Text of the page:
11. CHRISTINE RILEY September 14, 2011 at 1:10 pm #

    Straight horizontal lines: I grew up constantly going to the beach for family vacations and any time our family could get away. When I think horizontal lines, I think the horizon and the sunset and the relaxing feeling that comes from the beach and relaxed horizontal. I now see that many of my designs have restful or calm horizontals to give off a comfortable feel of the room because I have been so influenced by the lapping ocean waves on the sunset horizon.

    Straight vertical lines: Growing up in a historic southern setting immediately makes me think of long, straight, white, vertical columns in front of most homes. In my neighborhood growing up, almost every house had white vertical columns beautifully crafted into the front of the home giving off a sturdy, elegant, and strong feel and appearance to the home. I really enjoy seeing the strength vertical lines bring to a design.

    Diagonal or Zig zag lines: We all have our go to outfits. Our favorites that we go to all the time, the classic basics that are just always some how incorporated into our everyday lives and then we have our statement pieces. When I look at my wardrobe I think of my statement pieces and I immediately go to my prints. The same concept can be incorporated in interior design. The diagonal/ zig zag lines add movement and harsh sharp corners to be an accent in the design. I like to spice up an outfit or a design with a pop of color or a patterned print that attracts your eye and moves it through out the space.

    Soft curved lines: soft flowing lines make me think of nature and the natural terrain of the earth. I again go in my memory to the beach with soft rolling sand mounds that make the beach look like an adventure to reach the blue water. I see the natural soft curved lines used in designs to give a comfortable natural feel to a design.

    Tightly curved lines: I think tightly curved lines create movement or “clutter” in a space. I like the use of them as accents but too many can fill a space with too much going on. I like to think of rod iron works that are pulled and curled into beautiful works that are either wall hanging pieces or other works that can accent a room with beautiful movement but not over crowd the space. Being brought up in the south, these wall pieces have been common not only in my home, but in my friends homes.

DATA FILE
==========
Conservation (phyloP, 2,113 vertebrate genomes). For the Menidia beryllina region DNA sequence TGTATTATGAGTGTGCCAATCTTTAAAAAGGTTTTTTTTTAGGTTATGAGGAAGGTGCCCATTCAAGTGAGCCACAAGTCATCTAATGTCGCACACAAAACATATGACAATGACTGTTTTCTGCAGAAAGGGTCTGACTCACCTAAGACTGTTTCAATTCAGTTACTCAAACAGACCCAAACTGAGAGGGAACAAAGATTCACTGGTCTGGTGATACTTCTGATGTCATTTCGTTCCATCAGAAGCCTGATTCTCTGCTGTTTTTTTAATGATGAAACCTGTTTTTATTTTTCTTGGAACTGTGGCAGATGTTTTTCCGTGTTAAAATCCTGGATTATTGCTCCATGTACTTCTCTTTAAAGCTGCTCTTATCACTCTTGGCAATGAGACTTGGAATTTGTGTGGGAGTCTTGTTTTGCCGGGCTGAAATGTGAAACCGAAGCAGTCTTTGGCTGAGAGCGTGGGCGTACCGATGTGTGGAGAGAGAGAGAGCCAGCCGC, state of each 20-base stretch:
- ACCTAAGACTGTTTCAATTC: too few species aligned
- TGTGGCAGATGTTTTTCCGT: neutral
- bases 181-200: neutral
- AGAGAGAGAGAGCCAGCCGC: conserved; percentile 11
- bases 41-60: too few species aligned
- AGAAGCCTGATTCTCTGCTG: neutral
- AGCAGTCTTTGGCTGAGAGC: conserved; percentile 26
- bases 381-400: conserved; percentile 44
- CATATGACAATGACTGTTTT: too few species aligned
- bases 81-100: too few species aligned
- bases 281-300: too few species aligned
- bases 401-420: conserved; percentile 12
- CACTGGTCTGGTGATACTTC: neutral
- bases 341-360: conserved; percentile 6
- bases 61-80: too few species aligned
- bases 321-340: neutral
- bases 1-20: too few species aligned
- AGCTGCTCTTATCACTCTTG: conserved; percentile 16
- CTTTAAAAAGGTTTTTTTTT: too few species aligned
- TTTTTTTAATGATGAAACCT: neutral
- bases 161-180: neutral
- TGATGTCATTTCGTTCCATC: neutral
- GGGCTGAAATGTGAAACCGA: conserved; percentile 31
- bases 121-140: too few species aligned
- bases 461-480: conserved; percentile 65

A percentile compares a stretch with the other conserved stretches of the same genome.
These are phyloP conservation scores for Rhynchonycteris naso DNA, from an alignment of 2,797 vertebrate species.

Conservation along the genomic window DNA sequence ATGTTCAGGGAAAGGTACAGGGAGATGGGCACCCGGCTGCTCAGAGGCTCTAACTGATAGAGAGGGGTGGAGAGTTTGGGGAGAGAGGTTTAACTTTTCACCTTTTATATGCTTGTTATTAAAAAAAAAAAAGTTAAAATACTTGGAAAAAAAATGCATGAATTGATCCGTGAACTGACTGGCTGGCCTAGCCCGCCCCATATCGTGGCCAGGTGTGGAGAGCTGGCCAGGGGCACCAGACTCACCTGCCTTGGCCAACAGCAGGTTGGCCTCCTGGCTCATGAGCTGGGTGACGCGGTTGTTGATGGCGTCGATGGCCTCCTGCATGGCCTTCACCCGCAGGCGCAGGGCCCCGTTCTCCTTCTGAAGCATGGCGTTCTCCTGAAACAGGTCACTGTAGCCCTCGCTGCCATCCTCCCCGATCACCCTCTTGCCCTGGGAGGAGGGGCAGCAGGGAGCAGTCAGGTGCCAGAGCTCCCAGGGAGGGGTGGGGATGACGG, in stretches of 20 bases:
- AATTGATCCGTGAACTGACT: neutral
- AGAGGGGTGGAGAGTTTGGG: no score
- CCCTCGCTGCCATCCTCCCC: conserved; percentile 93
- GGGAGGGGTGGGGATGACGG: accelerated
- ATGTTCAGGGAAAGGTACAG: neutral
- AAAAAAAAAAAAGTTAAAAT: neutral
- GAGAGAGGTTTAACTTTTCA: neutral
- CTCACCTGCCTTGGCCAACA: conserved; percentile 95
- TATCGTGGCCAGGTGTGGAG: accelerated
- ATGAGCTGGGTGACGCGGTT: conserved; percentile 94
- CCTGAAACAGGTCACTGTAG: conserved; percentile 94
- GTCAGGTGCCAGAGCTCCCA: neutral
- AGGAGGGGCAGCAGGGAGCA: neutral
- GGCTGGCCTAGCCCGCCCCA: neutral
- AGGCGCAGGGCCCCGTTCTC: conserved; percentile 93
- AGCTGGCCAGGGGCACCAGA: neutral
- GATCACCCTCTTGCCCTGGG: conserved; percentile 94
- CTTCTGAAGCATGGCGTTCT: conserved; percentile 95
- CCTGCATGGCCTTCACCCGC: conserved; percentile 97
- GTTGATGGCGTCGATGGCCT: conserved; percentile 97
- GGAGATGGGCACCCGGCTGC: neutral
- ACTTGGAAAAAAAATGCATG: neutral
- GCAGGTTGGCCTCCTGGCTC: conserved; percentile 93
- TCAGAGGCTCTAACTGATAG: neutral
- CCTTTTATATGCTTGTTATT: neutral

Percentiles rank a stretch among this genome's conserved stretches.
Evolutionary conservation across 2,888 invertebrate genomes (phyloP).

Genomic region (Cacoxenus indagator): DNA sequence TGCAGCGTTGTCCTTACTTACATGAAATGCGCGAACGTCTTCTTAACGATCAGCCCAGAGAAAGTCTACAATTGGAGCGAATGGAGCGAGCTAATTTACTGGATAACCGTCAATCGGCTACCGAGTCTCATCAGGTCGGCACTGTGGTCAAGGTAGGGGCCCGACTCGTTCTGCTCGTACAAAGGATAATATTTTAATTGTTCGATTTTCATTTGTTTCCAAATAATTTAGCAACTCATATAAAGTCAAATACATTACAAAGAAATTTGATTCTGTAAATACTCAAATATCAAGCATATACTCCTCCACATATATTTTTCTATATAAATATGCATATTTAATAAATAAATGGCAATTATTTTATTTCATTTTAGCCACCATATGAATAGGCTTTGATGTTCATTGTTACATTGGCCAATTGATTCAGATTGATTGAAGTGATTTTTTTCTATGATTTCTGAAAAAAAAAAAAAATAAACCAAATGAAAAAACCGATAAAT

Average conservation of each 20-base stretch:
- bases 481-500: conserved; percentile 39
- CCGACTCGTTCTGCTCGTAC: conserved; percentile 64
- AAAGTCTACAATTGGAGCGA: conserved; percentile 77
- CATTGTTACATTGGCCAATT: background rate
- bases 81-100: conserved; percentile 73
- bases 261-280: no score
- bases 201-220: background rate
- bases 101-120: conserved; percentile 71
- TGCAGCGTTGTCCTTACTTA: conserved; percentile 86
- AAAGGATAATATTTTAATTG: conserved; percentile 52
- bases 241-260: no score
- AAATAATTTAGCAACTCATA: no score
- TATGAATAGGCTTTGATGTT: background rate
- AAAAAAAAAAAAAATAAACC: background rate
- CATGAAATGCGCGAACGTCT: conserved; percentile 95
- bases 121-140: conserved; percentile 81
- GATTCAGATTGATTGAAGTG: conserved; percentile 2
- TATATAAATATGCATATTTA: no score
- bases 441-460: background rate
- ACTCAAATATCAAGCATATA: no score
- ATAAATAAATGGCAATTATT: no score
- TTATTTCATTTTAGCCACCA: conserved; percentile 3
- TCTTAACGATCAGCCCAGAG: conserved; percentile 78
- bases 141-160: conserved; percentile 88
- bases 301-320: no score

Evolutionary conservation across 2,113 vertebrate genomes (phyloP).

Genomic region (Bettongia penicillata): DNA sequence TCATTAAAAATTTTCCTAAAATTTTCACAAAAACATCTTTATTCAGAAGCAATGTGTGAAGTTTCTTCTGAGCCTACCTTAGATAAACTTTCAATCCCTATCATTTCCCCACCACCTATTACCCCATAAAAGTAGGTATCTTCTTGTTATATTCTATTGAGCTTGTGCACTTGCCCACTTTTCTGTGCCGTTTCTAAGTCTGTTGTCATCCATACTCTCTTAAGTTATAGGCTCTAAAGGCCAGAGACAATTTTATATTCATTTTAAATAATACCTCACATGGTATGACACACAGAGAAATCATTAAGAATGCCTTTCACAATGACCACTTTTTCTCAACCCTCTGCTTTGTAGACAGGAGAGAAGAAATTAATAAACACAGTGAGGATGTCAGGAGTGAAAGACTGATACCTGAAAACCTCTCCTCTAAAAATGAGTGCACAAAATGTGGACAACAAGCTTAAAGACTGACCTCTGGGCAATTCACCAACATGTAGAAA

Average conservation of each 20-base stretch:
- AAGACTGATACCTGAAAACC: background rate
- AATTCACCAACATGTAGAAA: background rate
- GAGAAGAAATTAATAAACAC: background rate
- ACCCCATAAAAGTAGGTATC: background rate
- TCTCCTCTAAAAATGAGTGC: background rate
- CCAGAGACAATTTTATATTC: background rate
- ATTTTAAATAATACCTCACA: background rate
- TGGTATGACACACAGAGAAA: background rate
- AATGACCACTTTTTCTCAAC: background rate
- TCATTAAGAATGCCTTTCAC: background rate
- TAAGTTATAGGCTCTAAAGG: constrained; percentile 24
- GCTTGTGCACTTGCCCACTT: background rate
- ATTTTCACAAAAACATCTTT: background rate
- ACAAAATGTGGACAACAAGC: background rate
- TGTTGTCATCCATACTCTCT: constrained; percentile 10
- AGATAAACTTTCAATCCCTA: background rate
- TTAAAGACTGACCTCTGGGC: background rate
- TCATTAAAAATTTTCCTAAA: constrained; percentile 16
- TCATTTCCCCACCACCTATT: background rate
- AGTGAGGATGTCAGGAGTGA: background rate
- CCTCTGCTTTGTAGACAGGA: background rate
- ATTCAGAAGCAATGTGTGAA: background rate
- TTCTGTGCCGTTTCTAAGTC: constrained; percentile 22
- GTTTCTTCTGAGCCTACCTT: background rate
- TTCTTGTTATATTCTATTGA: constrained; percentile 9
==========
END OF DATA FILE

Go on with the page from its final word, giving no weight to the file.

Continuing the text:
12. Tilden Louise Mauck September 14, 2011 at 10:15 am #

    1.When I think of horizontal lines, I think of a long landscape terrain. Living in Eastern North Carolina, the land is pretty flat and looks like it extends out so far as to touch the sun. Parallel crop rows run horizontal for acres. Tall willow trees line up along highways forming straight lines with their trunks. Horizontal lines give off an endless illusion, allowing areas to look much longer and larger than their actual size. On the coast, if you look down the beach, a horizontal line divides the sand and the ocean evenly. Facing the actually water, wave ripples headed out towards the ocean into a never-ending body of water. If you stare at a horizontal line for long enough, the line creates a disillusion moving flow leaving my mind to think endless opportunity.

    2.I have always loved high, open ceilings. To me, this is absolutely beautiful architecture. The higher the ceiling, the larger the room appears. Vertical lines are also apart of window design. The longer the window, the longer the wall appears and the more natural sunlight. Long vertical drapes that touch the floor convey a higher window and ceiling affect. I think it is a great designer choice. Another vertical beauty is a column. They have been in southern design since the colonial times and symbolize, power and wealth.

    3. At the beach, we have open beam ceilings with vertical columns running across the roof corners (which are slightly angled, like the roof shape). To me, this is absolutely beautiful architecture. I feel like it would be completely impossible to touch the tip of the ceiling, because it never ends. Wooden pillars with large metal nails that run across ceilings are what come to mind when I think of diagonal lines with a touch of interior design. Not only are they beneficial to diminish the human scale perspective, but also they allow natural beauty in a household. No painting, wall color, or piece of furniture can do that.

    When I think of zigzag lines, I envision an African theme. Many tribal fabric and pottery has zigzag patterns along the piece.

    4. I love curve lines in arches. At my high school we had outside brick hallways that had open gaps looking out onto the courtyard. The best part about the opening was the arches created in between the columns. When sunlight would shine at just the right angle, the arches shadows would create curve mounds atop the grass. I thought this was a beautiful scene, mid day when I was exhausted from school.

    5. From woodcarvings to mirror frames, most décor that attracts me has curvy patterns. It’s a subtle touch that adds great detail to a simple piece. In my bedroom, I have a large circular mirror with a metallic frame around it. The frame is engraved with wispy, leaf-like shapes. It is an eye catcher amongst the bare walls of the 4×4 I live in. Wood is a timeless beauty and is universally used in most design tastes. I have a strange obsession with visiting used furniture stores, especially one’s with old wooden pieces. The best-hidden treasures you can find in these stores are handcrafted wooden pieces. Whether it is engraved on there, or even just elaborately painted, wooden pieces with flowing curve figures are classic design.